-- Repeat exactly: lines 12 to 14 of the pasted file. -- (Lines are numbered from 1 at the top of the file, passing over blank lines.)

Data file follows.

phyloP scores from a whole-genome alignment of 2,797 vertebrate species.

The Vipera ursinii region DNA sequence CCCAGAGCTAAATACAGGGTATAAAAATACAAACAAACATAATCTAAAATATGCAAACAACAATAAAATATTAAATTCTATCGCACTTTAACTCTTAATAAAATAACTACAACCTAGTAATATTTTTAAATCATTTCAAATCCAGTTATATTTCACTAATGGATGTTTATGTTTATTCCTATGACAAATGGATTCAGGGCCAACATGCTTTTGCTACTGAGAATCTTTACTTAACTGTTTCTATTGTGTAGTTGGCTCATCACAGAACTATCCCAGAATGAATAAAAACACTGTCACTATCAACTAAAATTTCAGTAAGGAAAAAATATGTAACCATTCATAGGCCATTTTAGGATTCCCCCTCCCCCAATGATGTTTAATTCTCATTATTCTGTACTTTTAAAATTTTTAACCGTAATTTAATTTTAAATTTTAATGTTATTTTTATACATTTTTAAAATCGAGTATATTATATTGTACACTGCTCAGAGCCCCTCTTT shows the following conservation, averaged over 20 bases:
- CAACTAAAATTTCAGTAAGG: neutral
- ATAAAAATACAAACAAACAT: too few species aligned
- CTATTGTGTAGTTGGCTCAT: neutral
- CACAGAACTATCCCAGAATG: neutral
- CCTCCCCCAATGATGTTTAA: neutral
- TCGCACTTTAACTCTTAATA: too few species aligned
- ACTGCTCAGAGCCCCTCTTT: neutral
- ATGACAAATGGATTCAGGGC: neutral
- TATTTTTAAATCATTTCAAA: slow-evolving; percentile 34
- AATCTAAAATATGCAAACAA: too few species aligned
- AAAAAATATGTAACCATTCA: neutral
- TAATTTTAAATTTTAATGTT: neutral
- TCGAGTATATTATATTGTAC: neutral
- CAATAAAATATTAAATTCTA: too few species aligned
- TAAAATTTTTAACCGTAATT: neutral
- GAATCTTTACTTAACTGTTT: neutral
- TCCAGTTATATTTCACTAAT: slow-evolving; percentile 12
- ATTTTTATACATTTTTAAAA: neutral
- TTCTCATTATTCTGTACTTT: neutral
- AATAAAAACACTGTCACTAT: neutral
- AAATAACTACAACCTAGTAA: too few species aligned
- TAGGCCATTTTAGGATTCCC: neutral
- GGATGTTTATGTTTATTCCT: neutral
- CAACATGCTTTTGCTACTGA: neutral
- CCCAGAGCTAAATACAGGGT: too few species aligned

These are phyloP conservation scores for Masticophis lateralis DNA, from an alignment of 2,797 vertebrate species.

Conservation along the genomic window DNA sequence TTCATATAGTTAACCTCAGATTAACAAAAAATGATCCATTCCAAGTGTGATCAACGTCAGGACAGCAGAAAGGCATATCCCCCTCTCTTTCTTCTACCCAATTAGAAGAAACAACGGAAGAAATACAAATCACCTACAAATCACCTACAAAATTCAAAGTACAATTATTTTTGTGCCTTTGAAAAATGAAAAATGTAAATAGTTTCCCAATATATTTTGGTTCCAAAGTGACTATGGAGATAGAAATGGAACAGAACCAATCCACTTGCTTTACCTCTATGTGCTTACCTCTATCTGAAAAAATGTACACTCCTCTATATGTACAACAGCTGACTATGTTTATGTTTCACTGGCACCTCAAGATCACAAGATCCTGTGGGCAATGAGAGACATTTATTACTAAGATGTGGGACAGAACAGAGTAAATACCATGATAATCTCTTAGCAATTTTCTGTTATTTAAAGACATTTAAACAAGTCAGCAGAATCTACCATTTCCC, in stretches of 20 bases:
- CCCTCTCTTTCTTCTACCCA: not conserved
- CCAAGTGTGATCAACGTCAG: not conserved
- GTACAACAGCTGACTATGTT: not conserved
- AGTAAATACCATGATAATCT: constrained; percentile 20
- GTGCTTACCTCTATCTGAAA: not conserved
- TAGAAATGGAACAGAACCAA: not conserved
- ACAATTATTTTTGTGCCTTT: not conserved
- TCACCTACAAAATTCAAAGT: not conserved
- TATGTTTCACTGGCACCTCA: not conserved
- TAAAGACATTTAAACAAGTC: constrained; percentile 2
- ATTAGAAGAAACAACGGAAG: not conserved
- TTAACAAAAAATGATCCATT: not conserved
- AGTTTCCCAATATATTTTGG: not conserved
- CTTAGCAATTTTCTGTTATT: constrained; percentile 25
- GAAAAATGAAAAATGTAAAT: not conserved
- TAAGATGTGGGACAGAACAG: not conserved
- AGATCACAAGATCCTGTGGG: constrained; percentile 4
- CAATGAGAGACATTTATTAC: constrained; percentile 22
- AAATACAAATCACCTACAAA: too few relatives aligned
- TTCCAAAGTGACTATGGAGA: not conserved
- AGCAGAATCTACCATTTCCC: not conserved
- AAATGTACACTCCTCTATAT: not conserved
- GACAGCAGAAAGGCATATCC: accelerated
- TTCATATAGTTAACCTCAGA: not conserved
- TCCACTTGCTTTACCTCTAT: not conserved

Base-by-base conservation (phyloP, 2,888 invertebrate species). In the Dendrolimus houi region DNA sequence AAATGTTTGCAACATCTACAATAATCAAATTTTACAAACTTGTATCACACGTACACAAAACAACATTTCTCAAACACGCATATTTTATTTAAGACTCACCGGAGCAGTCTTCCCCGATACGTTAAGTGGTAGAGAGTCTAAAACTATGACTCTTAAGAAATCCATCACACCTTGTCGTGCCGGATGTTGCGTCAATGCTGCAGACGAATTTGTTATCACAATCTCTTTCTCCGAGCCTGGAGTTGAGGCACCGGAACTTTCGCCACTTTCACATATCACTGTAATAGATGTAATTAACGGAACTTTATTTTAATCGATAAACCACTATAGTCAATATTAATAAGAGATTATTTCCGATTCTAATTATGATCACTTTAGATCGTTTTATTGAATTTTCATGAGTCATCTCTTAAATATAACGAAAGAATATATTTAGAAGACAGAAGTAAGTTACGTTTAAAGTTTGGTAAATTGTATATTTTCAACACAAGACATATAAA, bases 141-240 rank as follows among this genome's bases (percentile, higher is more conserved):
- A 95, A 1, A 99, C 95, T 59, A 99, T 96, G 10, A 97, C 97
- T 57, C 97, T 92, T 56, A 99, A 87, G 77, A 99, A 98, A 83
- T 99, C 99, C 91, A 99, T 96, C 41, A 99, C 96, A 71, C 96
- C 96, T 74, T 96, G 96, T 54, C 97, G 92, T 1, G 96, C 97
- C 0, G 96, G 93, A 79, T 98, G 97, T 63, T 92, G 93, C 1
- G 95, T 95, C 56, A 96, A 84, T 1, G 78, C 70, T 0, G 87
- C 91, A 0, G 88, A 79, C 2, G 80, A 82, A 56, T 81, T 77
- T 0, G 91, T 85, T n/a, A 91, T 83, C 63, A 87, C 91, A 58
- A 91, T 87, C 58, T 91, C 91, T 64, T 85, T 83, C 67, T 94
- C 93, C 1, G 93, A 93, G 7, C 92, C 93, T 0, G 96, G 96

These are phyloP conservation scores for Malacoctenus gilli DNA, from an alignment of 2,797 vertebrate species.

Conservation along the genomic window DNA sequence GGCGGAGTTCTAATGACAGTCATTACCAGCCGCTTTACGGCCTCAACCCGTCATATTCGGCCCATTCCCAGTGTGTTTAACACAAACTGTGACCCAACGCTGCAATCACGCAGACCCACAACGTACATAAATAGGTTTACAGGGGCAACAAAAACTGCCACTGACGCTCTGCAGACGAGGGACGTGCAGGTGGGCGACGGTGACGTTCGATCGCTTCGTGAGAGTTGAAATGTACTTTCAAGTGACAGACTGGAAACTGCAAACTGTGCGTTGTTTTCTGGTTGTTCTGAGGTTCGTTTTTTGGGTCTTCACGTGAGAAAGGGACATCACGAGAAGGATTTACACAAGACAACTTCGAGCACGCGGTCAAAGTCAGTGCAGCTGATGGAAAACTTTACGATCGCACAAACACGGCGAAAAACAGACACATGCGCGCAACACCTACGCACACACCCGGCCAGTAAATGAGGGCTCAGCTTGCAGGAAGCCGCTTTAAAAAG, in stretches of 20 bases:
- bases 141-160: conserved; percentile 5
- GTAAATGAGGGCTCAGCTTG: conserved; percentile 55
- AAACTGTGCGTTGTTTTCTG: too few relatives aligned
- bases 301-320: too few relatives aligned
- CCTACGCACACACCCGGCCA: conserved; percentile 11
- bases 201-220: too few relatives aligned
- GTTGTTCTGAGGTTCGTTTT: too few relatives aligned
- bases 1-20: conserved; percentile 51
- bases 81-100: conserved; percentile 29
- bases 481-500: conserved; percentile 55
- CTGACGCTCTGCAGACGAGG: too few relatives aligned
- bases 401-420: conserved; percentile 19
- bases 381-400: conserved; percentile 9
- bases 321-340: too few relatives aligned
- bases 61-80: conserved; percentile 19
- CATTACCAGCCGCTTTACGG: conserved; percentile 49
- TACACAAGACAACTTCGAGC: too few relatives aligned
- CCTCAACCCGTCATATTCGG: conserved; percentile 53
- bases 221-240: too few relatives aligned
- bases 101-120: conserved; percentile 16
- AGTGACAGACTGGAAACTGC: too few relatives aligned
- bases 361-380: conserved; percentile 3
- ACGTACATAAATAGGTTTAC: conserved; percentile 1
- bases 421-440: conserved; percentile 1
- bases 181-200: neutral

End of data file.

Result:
- AATCTAAAATATGCAAACAA: too few species aligned
- AAAAAATATGTAACCATTCA: neutral
- TAATTTTAAATTTTAATGTT: neutral